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Alumni and Friends Making an Impact

A Hope to Do Good

The night before Clarence Alan Jackson planned to attend the University of Dayton’s annual Rev. Dr. Martin Luther King Jr. prayer breakfast in 1989, he decided to review King’s famous “I Have a Dream” speech. One specific line caught his attention.

“With this faith, we will be able to hew out of the mountain of despair a stone of hope.” 

“I thought that would be a great idea for a scholarship someday,” Jackson remembered thinking about the quote that served as the inspiration for the Martin Luther King Jr. Memorial in Washington, D.C., years later. "I also appreciated the good I saw in the Marianists. I had a great experience at UD.”

More than three decades after attending that breakfast as a graduate student, Jackson is bringing his scholarship to fruition. He’s committing $50,000 to UD to establish the Stones of Hope Fellowship, honoring King’s dream of people becoming a stone of hope to do good for others. The fellowship will be administered through the College of Arts and Sciences and provide support for students to participate in summer faculty-mentored opportunities through the Dean’s Summer Fellowship Program.

“The Stones of Hope Fellowship helps us to more fully realize UD's mission as a Catholic and Marianist university because these students will focus their vocation, their passion, and their skills to create a more just and peaceful society,” said Danielle Poe, dean of the College of Arts and Sciences. “Through faculty-mentored research and scholarship, our students will hone their personal excellence and skills in order to be of service to the common good.”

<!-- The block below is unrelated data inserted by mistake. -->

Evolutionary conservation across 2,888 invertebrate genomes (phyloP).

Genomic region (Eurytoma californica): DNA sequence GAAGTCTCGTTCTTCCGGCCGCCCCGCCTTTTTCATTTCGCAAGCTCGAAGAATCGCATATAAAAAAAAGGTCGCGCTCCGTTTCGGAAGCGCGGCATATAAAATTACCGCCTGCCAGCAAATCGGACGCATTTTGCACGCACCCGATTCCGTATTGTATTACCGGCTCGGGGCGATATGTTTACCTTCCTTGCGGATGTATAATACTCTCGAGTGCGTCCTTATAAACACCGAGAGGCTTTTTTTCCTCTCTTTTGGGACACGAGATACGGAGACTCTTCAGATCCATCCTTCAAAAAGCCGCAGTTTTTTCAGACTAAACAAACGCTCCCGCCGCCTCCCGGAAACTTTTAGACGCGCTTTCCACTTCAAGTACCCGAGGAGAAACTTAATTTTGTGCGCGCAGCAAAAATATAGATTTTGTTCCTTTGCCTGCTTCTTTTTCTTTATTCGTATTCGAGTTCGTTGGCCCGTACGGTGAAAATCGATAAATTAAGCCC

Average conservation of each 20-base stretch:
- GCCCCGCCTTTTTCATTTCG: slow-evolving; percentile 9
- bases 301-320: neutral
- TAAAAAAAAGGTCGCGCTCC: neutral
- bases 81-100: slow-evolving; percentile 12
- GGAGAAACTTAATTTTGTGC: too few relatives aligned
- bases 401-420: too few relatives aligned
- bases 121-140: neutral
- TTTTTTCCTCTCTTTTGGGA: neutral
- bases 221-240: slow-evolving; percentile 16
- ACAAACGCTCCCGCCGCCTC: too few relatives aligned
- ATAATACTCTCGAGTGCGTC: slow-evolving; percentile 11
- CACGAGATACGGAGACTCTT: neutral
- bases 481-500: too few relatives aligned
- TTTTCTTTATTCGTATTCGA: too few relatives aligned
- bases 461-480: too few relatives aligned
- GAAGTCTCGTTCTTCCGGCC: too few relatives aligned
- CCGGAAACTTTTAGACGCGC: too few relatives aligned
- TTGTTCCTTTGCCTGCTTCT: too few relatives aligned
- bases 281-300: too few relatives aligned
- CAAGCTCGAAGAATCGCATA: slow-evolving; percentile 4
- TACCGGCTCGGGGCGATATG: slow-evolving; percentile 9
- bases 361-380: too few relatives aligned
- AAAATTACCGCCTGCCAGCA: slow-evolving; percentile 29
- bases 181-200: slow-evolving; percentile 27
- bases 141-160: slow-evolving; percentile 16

After earning his master’s degree in English from UD in 1990, Jackson went on to complete a doctorate in English from the University of Tennessee — Knoxville before settling into a career as a college professor and administrator at institutions across the country.

In addition to his time at UD, Jackson also cited his parents, Bill and Lois Jackson, for inspiring him to do good for others. His parents started a food bank in their hometown of Fort Branch, Indiana, and volunteered often at the community hospital, creating a legacy of service Jackson and his siblings continue today. 

Since his retirement, Jackson has used his savings and funds left by his late parents to give back to multiple institutions. He and his siblings established a scholarship in their parents’ names at their former high school, and Jackson has funded scholarships at the University of Southern Indiana, where he received his undergraduate degree.

Jackson is a member of the 1850, Front Porch and Leo Meyer societies for sustained giving to UD through the years. In 2021, he established the Alan Jackson and Family Endowed Scholarship at UD. He also supports the University of Dayton Fund, and the departments of English and theater. 

Jackson hopes his initial commitment to the Stones of Hope Fellowship will inspire more contributions to assist a greater number of students. He said there’s no political or other underlying motivation behind his effort — just a sincere belief in King’s stones of hope to build a better society.

“While I don’t have millions of dollars to give, I’m doing this in hope of giving back to others, with the hope they can help even more people to do good,” Jackson said.

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